The most common screening tool for prostate cancer is the prostate-specific antigen (PSA) test. This is a simple blood test that measures the presence of PSA circulating in your bloodstream. This test is usually the first step in any prostate cancer diagnosis. However, the PSA screening by itself cannot tell you if cancer is present.
Recent research has yielded additional tests that – in addition to the PSA and subsequent DRE (Digital Rectal Exam) and Biopsy – that can give a doctor more information on to determine the probability of both finding cancer during a biopsy and determining how aggressive that cancer is likely to be.
- A test identifying risk of aggressive disease upon biopsy, predicting the probability for high-grade prostate cancer.
- The Prostate Health Index combines three blood tests that give a more accurate “Phi Score,” which gives accurate information based on a high PSA to better determine the probability of finding cancer during a biopsy.
- A urine test that more accurately detects the possibility of prostate cancer by examining the expression of PCA3 – a gene specific to prostate cancer. The PCA3 score is used to determine the need for repeated biopsies. Research has continued for years to look into whether PCA3 can replace or serves as a substitute for the PSA test.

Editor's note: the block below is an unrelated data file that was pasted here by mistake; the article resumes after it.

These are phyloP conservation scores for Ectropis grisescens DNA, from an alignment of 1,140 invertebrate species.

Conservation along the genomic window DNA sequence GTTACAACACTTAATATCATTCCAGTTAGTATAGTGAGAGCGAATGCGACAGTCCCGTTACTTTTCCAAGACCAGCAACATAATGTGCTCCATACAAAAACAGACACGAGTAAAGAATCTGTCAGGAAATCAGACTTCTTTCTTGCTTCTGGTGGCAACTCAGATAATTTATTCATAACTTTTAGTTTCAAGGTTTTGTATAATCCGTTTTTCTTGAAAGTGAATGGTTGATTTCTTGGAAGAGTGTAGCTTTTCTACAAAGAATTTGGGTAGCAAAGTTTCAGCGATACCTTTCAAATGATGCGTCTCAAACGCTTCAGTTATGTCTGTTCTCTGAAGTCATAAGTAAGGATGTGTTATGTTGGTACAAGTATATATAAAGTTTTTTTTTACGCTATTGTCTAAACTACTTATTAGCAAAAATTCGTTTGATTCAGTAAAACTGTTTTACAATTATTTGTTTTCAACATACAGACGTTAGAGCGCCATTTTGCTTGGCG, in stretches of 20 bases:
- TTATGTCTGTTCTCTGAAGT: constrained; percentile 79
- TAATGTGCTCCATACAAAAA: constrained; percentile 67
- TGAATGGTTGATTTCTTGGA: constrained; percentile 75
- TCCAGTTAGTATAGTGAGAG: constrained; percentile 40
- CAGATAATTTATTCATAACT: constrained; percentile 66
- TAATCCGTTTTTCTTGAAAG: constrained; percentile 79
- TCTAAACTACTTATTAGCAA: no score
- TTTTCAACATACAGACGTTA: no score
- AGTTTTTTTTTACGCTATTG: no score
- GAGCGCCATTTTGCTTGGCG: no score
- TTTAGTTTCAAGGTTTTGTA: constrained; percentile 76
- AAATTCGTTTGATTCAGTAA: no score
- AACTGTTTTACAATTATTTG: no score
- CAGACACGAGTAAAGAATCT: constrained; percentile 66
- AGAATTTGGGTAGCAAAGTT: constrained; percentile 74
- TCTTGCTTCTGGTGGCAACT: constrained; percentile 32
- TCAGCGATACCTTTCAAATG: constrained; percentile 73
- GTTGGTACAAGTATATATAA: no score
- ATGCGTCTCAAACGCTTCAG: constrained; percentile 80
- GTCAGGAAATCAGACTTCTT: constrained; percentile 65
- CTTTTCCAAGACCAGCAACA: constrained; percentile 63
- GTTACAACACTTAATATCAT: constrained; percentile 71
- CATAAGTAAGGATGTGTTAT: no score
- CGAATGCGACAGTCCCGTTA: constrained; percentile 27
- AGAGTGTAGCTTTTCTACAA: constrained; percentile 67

- A blood test providing patient-specific probability of finding an aggressive form of prostate cancer during a biopsy. Doctors and patients can then make an informed decision on whether to have a biopsy. The test measures total PSA, free PSA, Intact PSA and for certain enzymes called kallikrein. An algorithm used with the patient’s age and physical exam gives a probability percentage of having aggressive disease.
While none of these tests are conclusive on their own, when performed in addition to a PSA test, DRE (Digital Rectal Exam), and a biopsy, they can provide each patient with more information about their specific cancer and can aid in both the diagnosis and decision on treatment.